PROTECTING ARCHAEOLOGICAL AND HISTORICAL SITES AND ARTIFACTS
Things you should knowIt is against the law in Nova Scotia to dig artifacts without a permit. You must have a Heritage Research Permit before disturbing any place where things such as stone tools, pottery shards or other artifacts are found.
This protection for Nova Scotia's heritage resources is part of the
Places Protection Act originally passed in 1980. The Act covers historical,
archaeological and palaeontological sites and remains, including those
Why should we protect sites and artifacts?If time-travel were easy as hopping on a bus, wouldn't you buy a ticket to the past? We don't have time-machines, but we do have artifacts. Artifacts let us reach back into time for real clues to the mysteries of ancient worlds and people.
What stories a stone arrowhead can tell! Feel its edge, still sharp after centuries in the earth, and imagine the skill of an ancient craftsman using only stone and bone for tools. A geologist notices that it is made of a kind of rock found thousands of miles from here, and wonders how it came to Nova Scotia. A chemist analyses invisible traces of blood and discovers the hunter's prey was caribou, an animal now gone from Nova Scotia. Another scientist measures the arrowhead's age - perhaps 10,000 years old, from the time the great Ice Age finally ended and forests returned to this land.
One of the first specimens ever given to the Museum is a big fossil Mastodon bone, 30,000 years old. It was donated in 1835, and several million museum visitors have marvelled at it. In our time, this fossil bone has caused new excitement. An archaeologist noticed little gouges that might have been made by stone tools during butchering.
Is this fossil bone really a clue to Nova Scotia's first people, or
were the gouges just made by the blade of a pioneer's plow? Only the fossil
itself and the scientist's instruments can give us the answer.
Why not finders-keepers?Personal collections of artifacts are often well cared for and bring much pleasure to the finder's family and friends, but they are usually not available to other people for study or enjoyment. Arrowheads in a desk drawer can't tell their story to a researcher or excite the curiosity of a child. Preserving, studying and interpreting artifacts is one of the responsibilities of the Nova Scotia Museum. The Museum serves the people of Nova Scotia; with your help Museum staff can look after these important pieces of our heritage and keep them available for all of us and for future generations.
Like the big Mastodon bone, many artifacts have been cared for in museums
for more than a century. Every year, thousands of people see and enjoy
them. Where will your personal collection of artifacts be 100 years from
Why shouldn't I dig things up myself and give them to the Museum?Once a site is disturbed by digging, it can't be put back together. The position of an artifact in a site tells a critical part of the object's story. Archaeologists need to know whether one thing was above or below another, whether two items were found side-by-side. A professional "dig" involves several people working with tools as small as spoons and paintbrushes, carefully excavating bits of objects. The whole site is mapped with a grid of lines, and the precise location of each object is recorded. There's only one chance to record this vital information. When the first shovelful of dirt is scattered, that chance is gone.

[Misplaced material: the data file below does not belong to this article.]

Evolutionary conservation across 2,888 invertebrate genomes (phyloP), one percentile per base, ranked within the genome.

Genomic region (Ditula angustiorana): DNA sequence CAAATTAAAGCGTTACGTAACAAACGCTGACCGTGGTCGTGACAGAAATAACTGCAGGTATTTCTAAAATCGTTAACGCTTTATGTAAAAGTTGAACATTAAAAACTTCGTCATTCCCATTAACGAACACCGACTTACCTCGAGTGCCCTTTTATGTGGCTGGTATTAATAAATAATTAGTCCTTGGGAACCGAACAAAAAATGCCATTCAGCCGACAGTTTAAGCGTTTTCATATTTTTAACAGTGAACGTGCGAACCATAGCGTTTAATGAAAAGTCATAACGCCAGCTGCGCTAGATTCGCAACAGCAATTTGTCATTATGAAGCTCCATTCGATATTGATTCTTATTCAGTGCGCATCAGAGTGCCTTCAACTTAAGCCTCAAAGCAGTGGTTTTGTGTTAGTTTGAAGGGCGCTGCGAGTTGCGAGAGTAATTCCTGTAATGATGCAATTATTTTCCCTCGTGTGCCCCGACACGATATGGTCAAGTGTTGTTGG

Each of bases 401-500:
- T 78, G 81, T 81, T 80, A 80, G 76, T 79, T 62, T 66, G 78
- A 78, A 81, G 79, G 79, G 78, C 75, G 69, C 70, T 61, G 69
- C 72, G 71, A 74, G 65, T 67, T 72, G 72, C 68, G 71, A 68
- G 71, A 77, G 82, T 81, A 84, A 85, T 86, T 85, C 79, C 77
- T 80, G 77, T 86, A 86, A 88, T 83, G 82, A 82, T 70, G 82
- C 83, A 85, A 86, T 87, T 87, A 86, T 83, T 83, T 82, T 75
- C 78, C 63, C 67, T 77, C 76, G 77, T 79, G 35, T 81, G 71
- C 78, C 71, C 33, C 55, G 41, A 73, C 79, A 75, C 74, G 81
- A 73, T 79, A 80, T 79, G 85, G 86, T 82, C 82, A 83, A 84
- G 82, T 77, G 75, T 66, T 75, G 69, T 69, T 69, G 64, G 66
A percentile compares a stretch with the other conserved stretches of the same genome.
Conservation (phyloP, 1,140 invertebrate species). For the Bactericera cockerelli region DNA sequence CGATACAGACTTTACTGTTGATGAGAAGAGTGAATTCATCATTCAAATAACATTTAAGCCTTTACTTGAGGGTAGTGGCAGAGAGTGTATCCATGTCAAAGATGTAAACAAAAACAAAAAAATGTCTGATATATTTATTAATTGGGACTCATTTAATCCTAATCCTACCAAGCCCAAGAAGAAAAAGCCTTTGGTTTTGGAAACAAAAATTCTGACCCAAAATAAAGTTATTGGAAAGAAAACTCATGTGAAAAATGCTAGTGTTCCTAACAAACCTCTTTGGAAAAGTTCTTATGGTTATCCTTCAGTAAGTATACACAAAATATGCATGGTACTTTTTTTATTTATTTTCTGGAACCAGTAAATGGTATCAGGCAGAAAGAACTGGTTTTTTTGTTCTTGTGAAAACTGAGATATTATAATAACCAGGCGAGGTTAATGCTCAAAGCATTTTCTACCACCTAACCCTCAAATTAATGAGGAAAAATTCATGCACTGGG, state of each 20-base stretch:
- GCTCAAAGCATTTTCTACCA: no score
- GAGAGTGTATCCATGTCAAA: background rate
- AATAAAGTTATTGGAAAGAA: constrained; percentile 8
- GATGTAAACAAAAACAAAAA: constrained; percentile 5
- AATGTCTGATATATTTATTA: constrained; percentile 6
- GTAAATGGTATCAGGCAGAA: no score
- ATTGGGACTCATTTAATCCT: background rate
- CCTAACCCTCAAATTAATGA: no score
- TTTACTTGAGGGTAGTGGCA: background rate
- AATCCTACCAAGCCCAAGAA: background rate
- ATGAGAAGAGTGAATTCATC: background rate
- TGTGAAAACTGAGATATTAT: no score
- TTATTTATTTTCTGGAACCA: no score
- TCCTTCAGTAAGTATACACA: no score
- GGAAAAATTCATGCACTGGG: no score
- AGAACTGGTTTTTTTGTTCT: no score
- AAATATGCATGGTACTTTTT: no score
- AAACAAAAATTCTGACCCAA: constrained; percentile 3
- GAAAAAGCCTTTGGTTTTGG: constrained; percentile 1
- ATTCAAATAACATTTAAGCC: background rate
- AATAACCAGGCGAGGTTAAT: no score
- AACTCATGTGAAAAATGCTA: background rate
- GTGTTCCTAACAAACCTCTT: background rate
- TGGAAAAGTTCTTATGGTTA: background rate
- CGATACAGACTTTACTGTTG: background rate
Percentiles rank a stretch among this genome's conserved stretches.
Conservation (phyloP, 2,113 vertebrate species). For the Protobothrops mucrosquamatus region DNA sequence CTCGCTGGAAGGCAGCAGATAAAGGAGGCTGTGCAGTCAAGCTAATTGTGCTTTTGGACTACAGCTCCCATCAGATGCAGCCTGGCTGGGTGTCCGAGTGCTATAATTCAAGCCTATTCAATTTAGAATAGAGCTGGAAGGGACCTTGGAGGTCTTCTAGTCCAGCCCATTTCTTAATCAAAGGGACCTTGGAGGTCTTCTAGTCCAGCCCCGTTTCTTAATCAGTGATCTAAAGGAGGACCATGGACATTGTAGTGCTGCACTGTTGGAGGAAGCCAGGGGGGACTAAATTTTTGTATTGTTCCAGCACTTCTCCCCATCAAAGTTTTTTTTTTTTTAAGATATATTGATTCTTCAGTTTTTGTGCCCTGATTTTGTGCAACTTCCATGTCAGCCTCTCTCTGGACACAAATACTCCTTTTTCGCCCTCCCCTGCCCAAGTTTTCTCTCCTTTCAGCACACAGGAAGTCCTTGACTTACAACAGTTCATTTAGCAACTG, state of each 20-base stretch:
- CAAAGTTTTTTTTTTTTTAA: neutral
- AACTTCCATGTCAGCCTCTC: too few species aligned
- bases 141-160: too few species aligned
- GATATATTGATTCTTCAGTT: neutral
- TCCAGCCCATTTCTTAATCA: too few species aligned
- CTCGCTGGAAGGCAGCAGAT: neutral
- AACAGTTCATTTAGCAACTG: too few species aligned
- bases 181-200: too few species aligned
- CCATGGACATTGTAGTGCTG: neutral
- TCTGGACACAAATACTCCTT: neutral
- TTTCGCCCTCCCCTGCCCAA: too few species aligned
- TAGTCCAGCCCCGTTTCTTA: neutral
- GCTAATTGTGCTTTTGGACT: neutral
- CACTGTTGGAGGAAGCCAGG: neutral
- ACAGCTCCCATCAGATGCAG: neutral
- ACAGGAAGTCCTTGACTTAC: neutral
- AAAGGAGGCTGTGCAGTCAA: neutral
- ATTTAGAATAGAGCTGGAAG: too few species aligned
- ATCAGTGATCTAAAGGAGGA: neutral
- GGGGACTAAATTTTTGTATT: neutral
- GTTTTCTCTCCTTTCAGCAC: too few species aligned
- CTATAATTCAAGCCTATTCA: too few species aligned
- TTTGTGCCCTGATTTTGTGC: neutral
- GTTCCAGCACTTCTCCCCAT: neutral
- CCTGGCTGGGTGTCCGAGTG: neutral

What should I do if I find an artifact?
If you find an artifact (stone tool, piece of pottery, etc.):
Who can get a Heritage Research Permit and do an excavation?Anyone who has a plan for an organized investigation of an archaeological site may apply for a permit. More information on Special Places Protection can be found on the Tourism, Culture and Heritage Website. Heritage Research Permits are issued under the authority of the Minister of Tourism, Culture and Heritage.
Your help is important!Remember, it is against the law in Nova Scotia to disturb an archaeological or historical site without a permit.
You can help protect Nova Scotia's heritage resources. Spread the word about the importance of artifacts. Report your finds to the Nova Scotia Museum and join the international research effort to discover the secrets of the past. Share your discoveries with others who would like to study and enjoy them.
Your efforts, joined with the work of many other Nova Scotians through
the provincial Museum, will go a long way to ensuring that Nova Scotia's
heritage resources will still be here for our grandchildren's grandchildren
This is a brief description of one part of the Special Places Protection Act administered by the Heritage Division. For details or legal questions, consult the Act in Chapter 438 of the Revised Statutes of Nova Scotia 1989 as amended by 1990, c.45; 1994-95, c.17.
Under the Special Places Protection Act of Nova Scotia Legislature (1989),
designated sites are protected by law. In addition, no one may carry out
any activities that may disturb cultural artifacts without a valid Heritage
For more information on administration of the Special Places Protection Act, contact::